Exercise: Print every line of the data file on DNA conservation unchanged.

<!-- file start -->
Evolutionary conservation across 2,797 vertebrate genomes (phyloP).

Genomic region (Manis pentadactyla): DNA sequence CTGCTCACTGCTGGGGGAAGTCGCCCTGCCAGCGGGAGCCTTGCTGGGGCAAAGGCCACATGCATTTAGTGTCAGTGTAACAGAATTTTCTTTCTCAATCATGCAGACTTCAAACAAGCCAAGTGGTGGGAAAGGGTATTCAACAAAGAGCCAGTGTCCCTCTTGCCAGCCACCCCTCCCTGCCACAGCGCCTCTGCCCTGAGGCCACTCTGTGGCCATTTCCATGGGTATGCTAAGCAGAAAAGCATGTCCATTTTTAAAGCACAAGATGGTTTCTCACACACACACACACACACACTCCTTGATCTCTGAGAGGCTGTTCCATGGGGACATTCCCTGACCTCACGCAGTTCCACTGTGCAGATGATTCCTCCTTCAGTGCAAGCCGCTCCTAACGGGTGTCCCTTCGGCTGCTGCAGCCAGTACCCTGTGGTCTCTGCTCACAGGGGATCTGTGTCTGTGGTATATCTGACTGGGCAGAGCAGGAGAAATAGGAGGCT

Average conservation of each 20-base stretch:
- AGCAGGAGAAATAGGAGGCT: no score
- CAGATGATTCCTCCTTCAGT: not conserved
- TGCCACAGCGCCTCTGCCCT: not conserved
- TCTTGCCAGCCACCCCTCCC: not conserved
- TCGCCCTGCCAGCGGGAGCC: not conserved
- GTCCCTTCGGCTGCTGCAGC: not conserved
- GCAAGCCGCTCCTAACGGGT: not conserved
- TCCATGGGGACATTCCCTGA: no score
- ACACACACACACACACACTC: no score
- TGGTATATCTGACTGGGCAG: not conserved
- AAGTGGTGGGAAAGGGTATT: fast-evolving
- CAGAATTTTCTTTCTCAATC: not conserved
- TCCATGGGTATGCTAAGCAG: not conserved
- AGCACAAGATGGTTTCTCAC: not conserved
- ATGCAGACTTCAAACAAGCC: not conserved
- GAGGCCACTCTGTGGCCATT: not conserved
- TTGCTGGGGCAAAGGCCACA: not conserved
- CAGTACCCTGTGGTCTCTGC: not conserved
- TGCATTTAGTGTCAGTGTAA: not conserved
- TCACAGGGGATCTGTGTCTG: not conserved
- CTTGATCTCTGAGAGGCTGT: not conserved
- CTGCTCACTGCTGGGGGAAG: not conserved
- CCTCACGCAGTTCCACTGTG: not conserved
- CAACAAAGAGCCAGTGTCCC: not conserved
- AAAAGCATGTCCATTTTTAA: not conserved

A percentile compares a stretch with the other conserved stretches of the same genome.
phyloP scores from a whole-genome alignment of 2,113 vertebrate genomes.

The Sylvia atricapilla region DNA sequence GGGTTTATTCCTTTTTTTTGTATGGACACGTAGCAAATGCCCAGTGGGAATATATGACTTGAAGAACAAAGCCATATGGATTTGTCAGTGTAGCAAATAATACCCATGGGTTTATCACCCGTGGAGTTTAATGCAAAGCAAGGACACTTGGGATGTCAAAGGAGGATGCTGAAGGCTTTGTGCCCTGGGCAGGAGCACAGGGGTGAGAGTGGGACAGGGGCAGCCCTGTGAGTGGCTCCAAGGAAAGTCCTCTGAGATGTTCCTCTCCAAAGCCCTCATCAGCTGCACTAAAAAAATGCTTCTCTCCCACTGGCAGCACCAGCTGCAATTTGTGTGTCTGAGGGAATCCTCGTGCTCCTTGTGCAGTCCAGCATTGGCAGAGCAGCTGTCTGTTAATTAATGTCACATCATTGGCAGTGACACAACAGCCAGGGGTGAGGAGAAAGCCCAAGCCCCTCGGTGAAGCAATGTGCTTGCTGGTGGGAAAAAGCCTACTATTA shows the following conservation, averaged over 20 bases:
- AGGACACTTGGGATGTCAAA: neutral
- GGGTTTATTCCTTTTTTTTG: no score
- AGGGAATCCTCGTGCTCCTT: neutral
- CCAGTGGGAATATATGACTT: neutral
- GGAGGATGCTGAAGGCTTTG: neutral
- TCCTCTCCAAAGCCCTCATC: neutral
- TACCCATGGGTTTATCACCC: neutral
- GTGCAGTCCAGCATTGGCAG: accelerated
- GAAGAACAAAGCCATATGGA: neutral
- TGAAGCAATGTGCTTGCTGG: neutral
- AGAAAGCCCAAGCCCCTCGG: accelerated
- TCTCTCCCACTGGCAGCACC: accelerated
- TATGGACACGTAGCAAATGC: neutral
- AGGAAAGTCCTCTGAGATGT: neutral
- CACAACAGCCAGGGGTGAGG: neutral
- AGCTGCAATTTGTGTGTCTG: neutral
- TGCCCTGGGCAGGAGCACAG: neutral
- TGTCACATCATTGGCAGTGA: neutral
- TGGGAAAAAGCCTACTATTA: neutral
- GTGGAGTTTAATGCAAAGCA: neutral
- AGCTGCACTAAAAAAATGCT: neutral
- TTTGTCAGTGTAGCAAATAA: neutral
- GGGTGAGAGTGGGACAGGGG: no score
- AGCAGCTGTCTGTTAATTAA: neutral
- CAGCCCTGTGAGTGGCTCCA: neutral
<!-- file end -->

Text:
Evolutionary conservation across 2,797 vertebrate genomes (phyloP).

Genomic region (Manis pentadactyla): DNA sequence CTGCTCACTGCTGGGGGAAGTCGCCCTGCCAGCGGGAGCCTTGCTGGGGCAAAGGCCACATGCATTTAGTGTCAGTGTAACAGAATTTTCTTTCTCAATCATGCAGACTTCAAACAAGCCAAGTGGTGGGAAAGGGTATTCAACAAAGAGCCAGTGTCCCTCTTGCCAGCCACCCCTCCCTGCCACAGCGCCTCTGCCCTGAGGCCACTCTGTGGCCATTTCCATGGGTATGCTAAGCAGAAAAGCATGTCCATTTTTAAAGCACAAGATGGTTTCTCACACACACACACACACACACTCCTTGATCTCTGAGAGGCTGTTCCATGGGGACATTCCCTGACCTCACGCAGTTCCACTGTGCAGATGATTCCTCCTTCAGTGCAAGCCGCTCCTAACGGGTGTCCCTTCGGCTGCTGCAGCCAGTACCCTGTGGTCTCTGCTCACAGGGGATCTGTGTCTGTGGTATATCTGACTGGGCAGAGCAGGAGAAATAGGAGGCT

Average conservation of each 20-base stretch:
- AGCAGGAGAAATAGGAGGCT: no score
- CAGATGATTCCTCCTTCAGT: not conserved
- TGCCACAGCGCCTCTGCCCT: not conserved
- TCTTGCCAGCCACCCCTCCC: not conserved
- TCGCCCTGCCAGCGGGAGCC: not conserved
- GTCCCTTCGGCTGCTGCAGC: not conserved
- GCAAGCCGCTCCTAACGGGT: not conserved
- TCCATGGGGACATTCCCTGA: no score
- ACACACACACACACACACTC: no score
- TGGTATATCTGACTGGGCAG: not conserved
- AAGTGGTGGGAAAGGGTATT: fast-evolving
- CAGAATTTTCTTTCTCAATC: not conserved
- TCCATGGGTATGCTAAGCAG: not conserved
- AGCACAAGATGGTTTCTCAC: not conserved
- ATGCAGACTTCAAACAAGCC: not conserved
- GAGGCCACTCTGTGGCCATT: not conserved
- TTGCTGGGGCAAAGGCCACA: not conserved
- CAGTACCCTGTGGTCTCTGC: not conserved
- TGCATTTAGTGTCAGTGTAA: not conserved
- TCACAGGGGATCTGTGTCTG: not conserved
- CTTGATCTCTGAGAGGCTGT: not conserved
- CTGCTCACTGCTGGGGGAAG: not conserved
- CCTCACGCAGTTCCACTGTG: not conserved
- CAACAAAGAGCCAGTGTCCC: not conserved
- AAAAGCATGTCCATTTTTAA: not conserved

A percentile compares a stretch with the other conserved stretches of the same genome.
phyloP scores from a whole-genome alignment of 2,113 vertebrate genomes.

The Sylvia atricapilla region DNA sequence GGGTTTATTCCTTTTTTTTGTATGGACACGTAGCAAATGCCCAGTGGGAATATATGACTTGAAGAACAAAGCCATATGGATTTGTCAGTGTAGCAAATAATACCCATGGGTTTATCACCCGTGGAGTTTAATGCAAAGCAAGGACACTTGGGATGTCAAAGGAGGATGCTGAAGGCTTTGTGCCCTGGGCAGGAGCACAGGGGTGAGAGTGGGACAGGGGCAGCCCTGTGAGTGGCTCCAAGGAAAGTCCTCTGAGATGTTCCTCTCCAAAGCCCTCATCAGCTGCACTAAAAAAATGCTTCTCTCCCACTGGCAGCACCAGCTGCAATTTGTGTGTCTGAGGGAATCCTCGTGCTCCTTGTGCAGTCCAGCATTGGCAGAGCAGCTGTCTGTTAATTAATGTCACATCATTGGCAGTGACACAACAGCCAGGGGTGAGGAGAAAGCCCAAGCCCCTCGGTGAAGCAATGTGCTTGCTGGTGGGAAAAAGCCTACTATTA shows the following conservation, averaged over 20 bases:
- AGGACACTTGGGATGTCAAA: neutral
- GGGTTTATTCCTTTTTTTTG: no score
- AGGGAATCCTCGTGCTCCTT: neutral
- CCAGTGGGAATATATGACTT: neutral
- GGAGGATGCTGAAGGCTTTG: neutral
- TCCTCTCCAAAGCCCTCATC: neutral
- TACCCATGGGTTTATCACCC: neutral
- GTGCAGTCCAGCATTGGCAG: accelerated
- GAAGAACAAAGCCATATGGA: neutral
- TGAAGCAATGTGCTTGCTGG: neutral
- AGAAAGCCCAAGCCCCTCGG: accelerated
- TCTCTCCCACTGGCAGCACC: accelerated
- TATGGACACGTAGCAAATGC: neutral
- AGGAAAGTCCTCTGAGATGT: neutral
- CACAACAGCCAGGGGTGAGG: neutral
- AGCTGCAATTTGTGTGTCTG: neutral
- TGCCCTGGGCAGGAGCACAG: neutral
- TGTCACATCATTGGCAGTGA: neutral
- TGGGAAAAAGCCTACTATTA: neutral
- GTGGAGTTTAATGCAAAGCA: neutral
- AGCTGCACTAAAAAAATGCT: neutral
- TTTGTCAGTGTAGCAAATAA: neutral
- GGGTGAGAGTGGGACAGGGG: no score
- AGCAGCTGTCTGTTAATTAA: neutral
- CAGCCCTGTGAGTGGCTCCA: neutral